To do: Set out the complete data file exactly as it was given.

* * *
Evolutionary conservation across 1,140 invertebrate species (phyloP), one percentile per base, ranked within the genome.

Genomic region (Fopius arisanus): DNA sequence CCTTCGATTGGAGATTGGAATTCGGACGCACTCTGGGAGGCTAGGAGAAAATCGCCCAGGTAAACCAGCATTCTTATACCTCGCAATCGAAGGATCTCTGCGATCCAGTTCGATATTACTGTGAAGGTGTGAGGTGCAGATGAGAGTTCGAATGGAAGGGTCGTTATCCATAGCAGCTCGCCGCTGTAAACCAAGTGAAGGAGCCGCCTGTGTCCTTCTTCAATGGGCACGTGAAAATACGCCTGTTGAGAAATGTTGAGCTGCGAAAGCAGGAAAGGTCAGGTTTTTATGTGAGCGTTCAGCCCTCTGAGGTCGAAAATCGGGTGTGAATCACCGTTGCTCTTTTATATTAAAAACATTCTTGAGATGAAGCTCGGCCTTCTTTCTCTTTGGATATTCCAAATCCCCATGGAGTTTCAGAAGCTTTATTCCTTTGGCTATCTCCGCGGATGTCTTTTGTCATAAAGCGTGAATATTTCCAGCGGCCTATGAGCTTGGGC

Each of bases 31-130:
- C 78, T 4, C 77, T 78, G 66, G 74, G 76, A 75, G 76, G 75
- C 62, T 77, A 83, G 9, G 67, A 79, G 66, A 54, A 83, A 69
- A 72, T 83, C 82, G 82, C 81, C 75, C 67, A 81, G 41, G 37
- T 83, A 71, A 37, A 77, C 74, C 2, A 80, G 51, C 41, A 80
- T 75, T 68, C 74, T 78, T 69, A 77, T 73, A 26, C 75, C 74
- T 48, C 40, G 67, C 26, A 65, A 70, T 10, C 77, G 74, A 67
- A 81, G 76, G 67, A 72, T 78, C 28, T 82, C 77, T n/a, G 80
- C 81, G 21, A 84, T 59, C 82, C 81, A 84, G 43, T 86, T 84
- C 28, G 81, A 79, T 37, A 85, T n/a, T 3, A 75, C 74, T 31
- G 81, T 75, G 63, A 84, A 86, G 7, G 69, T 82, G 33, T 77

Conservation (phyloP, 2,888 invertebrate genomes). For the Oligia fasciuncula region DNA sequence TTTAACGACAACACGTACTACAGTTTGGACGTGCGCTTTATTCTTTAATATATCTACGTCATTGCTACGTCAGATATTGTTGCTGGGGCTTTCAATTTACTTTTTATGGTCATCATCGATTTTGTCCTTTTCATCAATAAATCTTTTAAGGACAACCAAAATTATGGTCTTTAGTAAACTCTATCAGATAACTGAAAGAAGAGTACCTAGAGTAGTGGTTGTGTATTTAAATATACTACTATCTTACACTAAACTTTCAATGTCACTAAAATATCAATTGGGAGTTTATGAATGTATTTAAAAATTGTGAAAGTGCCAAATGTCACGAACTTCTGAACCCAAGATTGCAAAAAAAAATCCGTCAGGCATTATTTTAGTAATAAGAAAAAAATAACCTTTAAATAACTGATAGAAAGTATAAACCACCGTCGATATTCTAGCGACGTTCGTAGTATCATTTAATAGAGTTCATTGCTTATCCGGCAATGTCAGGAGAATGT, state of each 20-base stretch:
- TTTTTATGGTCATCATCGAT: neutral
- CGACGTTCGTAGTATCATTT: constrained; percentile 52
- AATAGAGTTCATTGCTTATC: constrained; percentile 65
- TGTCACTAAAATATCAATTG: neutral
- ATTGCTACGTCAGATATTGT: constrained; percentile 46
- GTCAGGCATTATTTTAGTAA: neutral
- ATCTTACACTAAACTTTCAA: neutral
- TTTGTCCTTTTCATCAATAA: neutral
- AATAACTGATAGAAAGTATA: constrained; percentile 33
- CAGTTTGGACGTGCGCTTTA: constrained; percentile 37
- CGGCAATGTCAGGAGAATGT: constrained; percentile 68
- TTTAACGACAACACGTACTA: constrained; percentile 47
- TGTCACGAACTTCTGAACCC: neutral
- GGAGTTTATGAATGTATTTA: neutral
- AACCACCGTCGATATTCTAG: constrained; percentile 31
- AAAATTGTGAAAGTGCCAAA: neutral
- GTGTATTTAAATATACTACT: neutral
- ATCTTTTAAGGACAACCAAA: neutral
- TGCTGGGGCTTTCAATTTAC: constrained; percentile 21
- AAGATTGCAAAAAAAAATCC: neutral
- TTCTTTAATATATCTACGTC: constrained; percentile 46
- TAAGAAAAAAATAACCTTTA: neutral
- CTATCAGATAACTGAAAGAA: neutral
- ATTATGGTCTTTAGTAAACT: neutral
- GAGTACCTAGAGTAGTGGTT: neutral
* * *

Evolutionary conservation across 1,140 invertebrate species (phyloP), one percentile per base, ranked within the genome.

Genomic region (Fopius arisanus): DNA sequence CCTTCGATTGGAGATTGGAATTCGGACGCACTCTGGGAGGCTAGGAGAAAATCGCCCAGGTAAACCAGCATTCTTATACCTCGCAATCGAAGGATCTCTGCGATCCAGTTCGATATTACTGTGAAGGTGTGAGGTGCAGATGAGAGTTCGAATGGAAGGGTCGTTATCCATAGCAGCTCGCCGCTGTAAACCAAGTGAAGGAGCCGCCTGTGTCCTTCTTCAATGGGCACGTGAAAATACGCCTGTTGAGAAATGTTGAGCTGCGAAAGCAGGAAAGGTCAGGTTTTTATGTGAGCGTTCAGCCCTCTGAGGTCGAAAATCGGGTGTGAATCACCGTTGCTCTTTTATATTAAAAACATTCTTGAGATGAAGCTCGGCCTTCTTTCTCTTTGGATATTCCAAATCCCCATGGAGTTTCAGAAGCTTTATTCCTTTGGCTATCTCCGCGGATGTCTTTTGTCATAAAGCGTGAATATTTCCAGCGGCCTATGAGCTTGGGC

Each of bases 31-130:
- C 78, T 4, C 77, T 78, G 66, G 74, G 76, A 75, G 76, G 75
- C 62, T 77, A 83, G 9, G 67, A 79, G 66, A 54, A 83, A 69
- A 72, T 83, C 82, G 82, C 81, C 75, C 67, A 81, G 41, G 37
- T 83, A 71, A 37, A 77, C 74, C 2, A 80, G 51, C 41, A 80
- T 75, T 68, C 74, T 78, T 69, A 77, T 73, A 26, C 75, C 74
- T 48, C 40, G 67, C 26, A 65, A 70, T 10, C 77, G 74, A 67
- A 81, G 76, G 67, A 72, T 78, C 28, T 82, C 77, T n/a, G 80
- C 81, G 21, A 84, T 59, C 82, C 81, A 84, G 43, T 86, T 84
- C 28, G 81, A 79, T 37, A 85, T n/a, T 3, A 75, C 74, T 31
- G 81, T 75, G 63, A 84, A 86, G 7, G 69, T 82, G 33, T 77

Conservation (phyloP, 2,888 invertebrate genomes). For the Oligia fasciuncula region DNA sequence TTTAACGACAACACGTACTACAGTTTGGACGTGCGCTTTATTCTTTAATATATCTACGTCATTGCTACGTCAGATATTGTTGCTGGGGCTTTCAATTTACTTTTTATGGTCATCATCGATTTTGTCCTTTTCATCAATAAATCTTTTAAGGACAACCAAAATTATGGTCTTTAGTAAACTCTATCAGATAACTGAAAGAAGAGTACCTAGAGTAGTGGTTGTGTATTTAAATATACTACTATCTTACACTAAACTTTCAATGTCACTAAAATATCAATTGGGAGTTTATGAATGTATTTAAAAATTGTGAAAGTGCCAAATGTCACGAACTTCTGAACCCAAGATTGCAAAAAAAAATCCGTCAGGCATTATTTTAGTAATAAGAAAAAAATAACCTTTAAATAACTGATAGAAAGTATAAACCACCGTCGATATTCTAGCGACGTTCGTAGTATCATTTAATAGAGTTCATTGCTTATCCGGCAATGTCAGGAGAATGT, state of each 20-base stretch:
- TTTTTATGGTCATCATCGAT: neutral
- CGACGTTCGTAGTATCATTT: constrained; percentile 52
- AATAGAGTTCATTGCTTATC: constrained; percentile 65
- TGTCACTAAAATATCAATTG: neutral
- ATTGCTACGTCAGATATTGT: constrained; percentile 46
- GTCAGGCATTATTTTAGTAA: neutral
- ATCTTACACTAAACTTTCAA: neutral
- TTTGTCCTTTTCATCAATAA: neutral
- AATAACTGATAGAAAGTATA: constrained; percentile 33
- CAGTTTGGACGTGCGCTTTA: constrained; percentile 37
- CGGCAATGTCAGGAGAATGT: constrained; percentile 68
- TTTAACGACAACACGTACTA: constrained; percentile 47
- TGTCACGAACTTCTGAACCC: neutral
- GGAGTTTATGAATGTATTTA: neutral
- AACCACCGTCGATATTCTAG: constrained; percentile 31
- AAAATTGTGAAAGTGCCAAA: neutral
- GTGTATTTAAATATACTACT: neutral
- ATCTTTTAAGGACAACCAAA: neutral
- TGCTGGGGCTTTCAATTTAC: constrained; percentile 21
- AAGATTGCAAAAAAAAATCC: neutral
- TTCTTTAATATATCTACGTC: constrained; percentile 46
- TAAGAAAAAAATAACCTTTA: neutral
- CTATCAGATAACTGAAAGAA: neutral
- ATTATGGTCTTTAGTAAACT: neutral
- GAGTACCTAGAGTAGTGGTT: neutral